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The parable is about a doorkeeper guarding the gates at the court. There are several halls in the court, one leading to the other with a doorkeeper at each entry point. These doorkeepers are very powerful men. No one can enter the courts without the doorkeeper's permission. So the illusion that is created is that the courts cannot be trusted. The sight of the doorkeeper frightens the common man. He would rather wait for his justice than seek entry and fight for justice. The accused man waits outside on the stool for days and then the days run into years. The man tries to bribe the doorkeeper with all the money he has. The accused man forgets about the other doorkeepers and is constantly aware of only the first one as the hurdle. He even starts begging the fleas on the doorkeeper's fur cap, to let him in, growing more childish as he grows old. He deludes himself more and more. As his vision dims he does not know whether his eyes are becoming weaker or the world is darkening around him. He is now dying and the law seems to afford the only ray of hope. Everybody wants justice. He asks the doorkeeper why is he the only one approaching the law and not the others. The doorkeeper says that the door is meant only for him and not for someone else.
K. concludes that the doorkeeper has cheated the man with his answers. The priest says that K. is too rash. He tells him that he should not prejudge people or depend on opinions expressed by others. This is he says a straightforward story from the scriptures. The doorkeeper is kind enough to give salvation and save his soul, as he could not help him in any way. K. believes that he failed in his duty because he did not let him enter, while the priest believes that he helped him as per the scriptures. The priest opines that K. has changed the story.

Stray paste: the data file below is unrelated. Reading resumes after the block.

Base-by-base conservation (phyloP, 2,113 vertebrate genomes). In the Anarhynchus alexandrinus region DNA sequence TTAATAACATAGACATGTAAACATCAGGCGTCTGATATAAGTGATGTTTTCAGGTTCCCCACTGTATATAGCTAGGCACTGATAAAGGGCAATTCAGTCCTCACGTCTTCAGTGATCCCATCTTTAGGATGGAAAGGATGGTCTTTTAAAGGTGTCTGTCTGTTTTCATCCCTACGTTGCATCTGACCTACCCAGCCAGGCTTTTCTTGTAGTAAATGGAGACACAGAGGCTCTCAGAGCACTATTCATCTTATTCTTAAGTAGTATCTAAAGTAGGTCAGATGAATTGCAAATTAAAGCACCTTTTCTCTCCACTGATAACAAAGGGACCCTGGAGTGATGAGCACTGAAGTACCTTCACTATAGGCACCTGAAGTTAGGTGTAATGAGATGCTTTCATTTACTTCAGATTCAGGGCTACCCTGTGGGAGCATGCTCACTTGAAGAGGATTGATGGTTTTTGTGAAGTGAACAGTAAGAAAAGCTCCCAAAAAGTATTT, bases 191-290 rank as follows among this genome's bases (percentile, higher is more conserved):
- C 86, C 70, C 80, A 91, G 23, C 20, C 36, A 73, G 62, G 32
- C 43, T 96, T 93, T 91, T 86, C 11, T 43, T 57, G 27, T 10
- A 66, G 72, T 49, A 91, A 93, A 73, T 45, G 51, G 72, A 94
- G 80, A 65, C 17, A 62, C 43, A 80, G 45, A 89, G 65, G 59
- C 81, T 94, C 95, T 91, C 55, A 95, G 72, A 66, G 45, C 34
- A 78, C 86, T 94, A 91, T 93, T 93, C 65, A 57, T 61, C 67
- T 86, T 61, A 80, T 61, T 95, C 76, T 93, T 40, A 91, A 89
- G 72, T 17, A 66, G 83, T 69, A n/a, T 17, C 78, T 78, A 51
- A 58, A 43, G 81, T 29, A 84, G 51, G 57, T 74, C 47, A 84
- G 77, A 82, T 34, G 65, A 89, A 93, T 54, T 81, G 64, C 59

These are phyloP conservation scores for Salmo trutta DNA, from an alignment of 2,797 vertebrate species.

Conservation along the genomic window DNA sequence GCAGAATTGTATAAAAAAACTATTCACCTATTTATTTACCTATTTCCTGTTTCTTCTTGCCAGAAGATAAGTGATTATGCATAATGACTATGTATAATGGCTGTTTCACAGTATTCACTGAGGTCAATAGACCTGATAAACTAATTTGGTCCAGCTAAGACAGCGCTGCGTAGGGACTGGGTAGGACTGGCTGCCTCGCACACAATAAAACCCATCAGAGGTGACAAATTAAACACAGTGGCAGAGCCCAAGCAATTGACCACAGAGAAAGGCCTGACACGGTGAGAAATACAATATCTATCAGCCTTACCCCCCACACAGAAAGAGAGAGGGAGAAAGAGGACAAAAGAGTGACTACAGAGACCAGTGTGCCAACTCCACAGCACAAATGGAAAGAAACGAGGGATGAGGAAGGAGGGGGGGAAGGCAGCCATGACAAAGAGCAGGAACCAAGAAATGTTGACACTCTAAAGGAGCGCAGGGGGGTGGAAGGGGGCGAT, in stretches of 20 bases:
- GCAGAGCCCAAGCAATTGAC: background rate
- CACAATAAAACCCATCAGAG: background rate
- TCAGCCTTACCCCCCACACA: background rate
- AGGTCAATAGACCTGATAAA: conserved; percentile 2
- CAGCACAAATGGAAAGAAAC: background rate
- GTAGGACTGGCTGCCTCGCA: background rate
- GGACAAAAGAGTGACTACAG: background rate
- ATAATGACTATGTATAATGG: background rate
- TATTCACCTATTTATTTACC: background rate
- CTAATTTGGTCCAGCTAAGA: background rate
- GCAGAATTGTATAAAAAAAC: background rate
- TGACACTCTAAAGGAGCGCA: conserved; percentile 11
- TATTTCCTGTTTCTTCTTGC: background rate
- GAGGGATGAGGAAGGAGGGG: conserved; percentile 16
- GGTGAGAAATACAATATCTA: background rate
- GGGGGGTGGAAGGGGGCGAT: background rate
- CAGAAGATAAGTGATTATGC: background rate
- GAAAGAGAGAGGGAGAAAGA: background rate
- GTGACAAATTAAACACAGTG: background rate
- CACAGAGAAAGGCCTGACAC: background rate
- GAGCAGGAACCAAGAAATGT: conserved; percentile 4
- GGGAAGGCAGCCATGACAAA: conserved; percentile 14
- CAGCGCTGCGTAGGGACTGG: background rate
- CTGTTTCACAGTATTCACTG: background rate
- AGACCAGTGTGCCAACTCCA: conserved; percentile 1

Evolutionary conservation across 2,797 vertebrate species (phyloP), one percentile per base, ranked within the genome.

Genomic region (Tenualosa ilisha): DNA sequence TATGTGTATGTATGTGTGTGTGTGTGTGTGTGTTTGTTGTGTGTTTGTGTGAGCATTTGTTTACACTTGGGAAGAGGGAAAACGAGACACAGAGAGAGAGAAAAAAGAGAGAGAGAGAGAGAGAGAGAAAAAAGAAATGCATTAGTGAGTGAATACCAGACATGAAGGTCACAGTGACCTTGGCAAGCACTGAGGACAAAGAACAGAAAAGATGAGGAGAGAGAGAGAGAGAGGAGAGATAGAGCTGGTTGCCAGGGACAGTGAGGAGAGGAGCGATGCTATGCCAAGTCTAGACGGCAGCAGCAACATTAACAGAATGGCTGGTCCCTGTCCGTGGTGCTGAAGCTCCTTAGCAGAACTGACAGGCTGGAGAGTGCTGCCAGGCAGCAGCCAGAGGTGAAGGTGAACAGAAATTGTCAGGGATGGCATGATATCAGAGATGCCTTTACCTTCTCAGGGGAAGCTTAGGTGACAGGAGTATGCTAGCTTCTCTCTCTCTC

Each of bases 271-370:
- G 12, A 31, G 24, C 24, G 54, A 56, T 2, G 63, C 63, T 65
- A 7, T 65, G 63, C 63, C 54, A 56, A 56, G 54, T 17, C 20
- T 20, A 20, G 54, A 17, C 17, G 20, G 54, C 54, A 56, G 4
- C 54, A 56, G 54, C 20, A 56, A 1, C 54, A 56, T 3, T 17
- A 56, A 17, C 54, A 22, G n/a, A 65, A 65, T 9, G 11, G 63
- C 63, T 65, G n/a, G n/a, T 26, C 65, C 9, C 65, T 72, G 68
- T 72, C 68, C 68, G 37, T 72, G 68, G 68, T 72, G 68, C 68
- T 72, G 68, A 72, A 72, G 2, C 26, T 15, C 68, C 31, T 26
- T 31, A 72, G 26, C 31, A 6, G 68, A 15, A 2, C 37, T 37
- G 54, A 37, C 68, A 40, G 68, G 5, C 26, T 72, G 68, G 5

When K. misinterprets the court's proceedings the priest knows he is making a blunder, a fall from the truth and he shouts at K. The doorkeeper neither opens the door early nor shuts the door soon. That makes him conscious of his power. He is the doorkeeper at the lowest grade who cannot be bribed. He keeps up hopes of future entry. The doorkeeper has to be of sterling character. Though he is simple minded, if he is conceited it will lower the dignity of his office. His politeness and patience in bearing with the accused for the major part of his lifetime is remarkable. The priest's analysis presents a different portrait of the doorkeeper. K. feels that the priest had looked too closely into the doorkeeper's case and hence could assess his role from a different perspective.
The priest says that it is not easy to interpret commentaries. The scriptures by themselves cannot be altered. They have a faint or childish idea of what goes on inside. The doorkeeper might have been appointed by an announcement from the inner courts, as he is a part of the legal system. But if he cannot tolerate the third door keeper how did he enter in? All these years he has never commented about the other doorkeepers except for this time? Was he prevented from doing so? Since he does not know what happens inside could he be deluded?
The difference between the man from the country and the doorkeeper is that the countryman is free, while the doorkeeper is bonded to his duty. He treats the countryman with a superior attitude. The man from the country has freedom of movements. He is not allowed to penetrate the law either. He is restricted to that single entrance. The doorkeeper is not aware that he waits for the major part of his life for the man from the country because his service ends with the ending of the accused man's life. The hand of destiny guides his path. His life is bound with the man's life.